According to an examination of data by Mississippi Matters, appropriations for debt service by the Mississippi Legislature have increased 33 percent since 2009.
In fiscal 2009, lawmakers appropriated more than $289 million to pay for service on the state's debt. For fiscal 2019, lawmakers appropriated $385 million this past session.
According to its annual examination of every state's comprehensive annual financial report, the non-partisan public policy group Truth in Accounting says the Mississippi has $5.8 billion in debt from bonds and $4.2 billion in other liabilities.
Truth in Accounting also says the state owes $5.8 billion in uncovered benefits for the state's direct benefit pension system, the Public Employees' Retirement System of Mississippi or PERS. The state also owes $784 million in unfunded health care costs for retirees.
Debt service is increasing both in real dollars and as a percentage of the state's general fund budget.
In 2000, the annual appropriation for debt service was more than $158 million, or 4.59 percent of the state's $3.45 billion general fund budget. That figure increased in fiscal 2018 to more than $385 million, which was 6.95 percent of the state's $5.55 billion budget.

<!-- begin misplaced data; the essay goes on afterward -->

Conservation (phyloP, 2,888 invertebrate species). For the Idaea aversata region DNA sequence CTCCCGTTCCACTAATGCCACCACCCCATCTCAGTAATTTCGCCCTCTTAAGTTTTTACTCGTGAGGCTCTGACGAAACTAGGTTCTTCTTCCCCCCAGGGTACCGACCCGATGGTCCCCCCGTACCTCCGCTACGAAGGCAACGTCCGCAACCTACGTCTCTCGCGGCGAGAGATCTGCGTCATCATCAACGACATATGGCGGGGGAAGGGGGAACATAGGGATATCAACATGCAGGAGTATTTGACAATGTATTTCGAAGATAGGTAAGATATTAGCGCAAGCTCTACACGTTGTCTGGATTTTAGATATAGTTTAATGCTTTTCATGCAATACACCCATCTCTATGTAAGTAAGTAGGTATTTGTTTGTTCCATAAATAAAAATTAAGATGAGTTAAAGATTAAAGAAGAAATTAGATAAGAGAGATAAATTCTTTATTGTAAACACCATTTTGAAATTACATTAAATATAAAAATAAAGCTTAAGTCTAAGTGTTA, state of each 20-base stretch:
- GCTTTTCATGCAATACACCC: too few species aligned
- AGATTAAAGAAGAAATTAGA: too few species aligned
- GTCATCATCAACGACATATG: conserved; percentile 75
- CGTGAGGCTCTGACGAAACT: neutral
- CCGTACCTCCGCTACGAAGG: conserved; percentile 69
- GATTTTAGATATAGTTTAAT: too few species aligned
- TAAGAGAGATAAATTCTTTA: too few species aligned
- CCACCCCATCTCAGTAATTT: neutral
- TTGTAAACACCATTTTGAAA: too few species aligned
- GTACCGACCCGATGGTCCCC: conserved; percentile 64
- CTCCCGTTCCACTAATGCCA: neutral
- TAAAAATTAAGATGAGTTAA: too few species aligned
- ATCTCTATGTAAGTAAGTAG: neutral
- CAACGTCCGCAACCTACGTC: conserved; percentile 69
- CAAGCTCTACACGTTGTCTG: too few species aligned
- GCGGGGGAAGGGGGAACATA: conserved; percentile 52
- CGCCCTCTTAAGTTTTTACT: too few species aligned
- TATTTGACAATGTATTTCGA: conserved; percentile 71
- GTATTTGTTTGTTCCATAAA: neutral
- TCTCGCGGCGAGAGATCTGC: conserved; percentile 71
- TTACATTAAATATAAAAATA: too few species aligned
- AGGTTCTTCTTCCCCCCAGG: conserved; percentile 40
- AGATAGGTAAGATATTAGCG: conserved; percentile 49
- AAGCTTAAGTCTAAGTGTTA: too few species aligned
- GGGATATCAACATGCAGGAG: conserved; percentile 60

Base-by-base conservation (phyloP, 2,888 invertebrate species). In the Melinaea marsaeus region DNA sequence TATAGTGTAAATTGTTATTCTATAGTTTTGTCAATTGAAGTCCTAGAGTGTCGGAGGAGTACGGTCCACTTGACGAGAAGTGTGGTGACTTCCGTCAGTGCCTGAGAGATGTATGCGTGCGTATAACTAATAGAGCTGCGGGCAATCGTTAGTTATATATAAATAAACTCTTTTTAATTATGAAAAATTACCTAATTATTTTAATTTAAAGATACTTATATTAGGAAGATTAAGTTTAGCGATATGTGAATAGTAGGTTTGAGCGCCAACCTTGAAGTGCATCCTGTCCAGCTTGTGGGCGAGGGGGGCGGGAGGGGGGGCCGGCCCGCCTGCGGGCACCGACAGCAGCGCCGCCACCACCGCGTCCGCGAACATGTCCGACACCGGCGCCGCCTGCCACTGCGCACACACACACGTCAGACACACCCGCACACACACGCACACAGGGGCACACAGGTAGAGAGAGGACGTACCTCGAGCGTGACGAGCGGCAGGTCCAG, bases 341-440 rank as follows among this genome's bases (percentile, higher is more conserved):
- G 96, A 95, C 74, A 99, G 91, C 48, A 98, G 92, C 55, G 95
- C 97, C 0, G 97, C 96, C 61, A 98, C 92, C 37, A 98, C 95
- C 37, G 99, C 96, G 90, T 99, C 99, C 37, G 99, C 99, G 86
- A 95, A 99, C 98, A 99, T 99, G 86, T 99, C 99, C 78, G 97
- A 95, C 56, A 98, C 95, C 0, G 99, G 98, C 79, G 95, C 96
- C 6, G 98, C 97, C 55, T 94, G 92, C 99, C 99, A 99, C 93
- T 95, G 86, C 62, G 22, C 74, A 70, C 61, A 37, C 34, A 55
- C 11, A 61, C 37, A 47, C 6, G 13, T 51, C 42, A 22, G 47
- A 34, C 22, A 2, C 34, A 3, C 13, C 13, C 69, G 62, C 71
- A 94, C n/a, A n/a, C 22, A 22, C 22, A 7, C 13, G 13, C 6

That debt is certain to climb after the Legislature passed an infrastructure package this summer in a special session that includes $300 million in bonds to repair roads and bridges.
Paying back those debts might be less costlier after outlook upgrades from both of the financial industry's credit rating agencies.
Moody's upgraded Mississippi's outlook from negative to stable on Tuesday, giving the state an Aa2 rating. This means the state will enjoy savings on future borrowing.
The agency said in its release that the upgrade "reflects historically stable revenues and strong financial controls that have led to healthy fund balances and renewed contributions to the rainy day fund, which were supported by conservative fiscal discipline."
In September, Standard and Poor's upgraded Mississippi's outlook from negative to stable as well.
One of the reasons for the outlook upgrades is the recent increase in employer contributions passed by PERS governing board. This decision means taxpayers will be footing a bigger part of retirement for most state and local employees that could add up to more than $100 million for state and local governments annually.
The board voted in June to increase the employer (taxpayer) contribution from 15.75 percent to 17.4 percent. The change will go into effect on July 1, 2019, the start of the next fiscal year. PERS says doing so will ensure the directed benefit pension funded will be fully funded by 2047.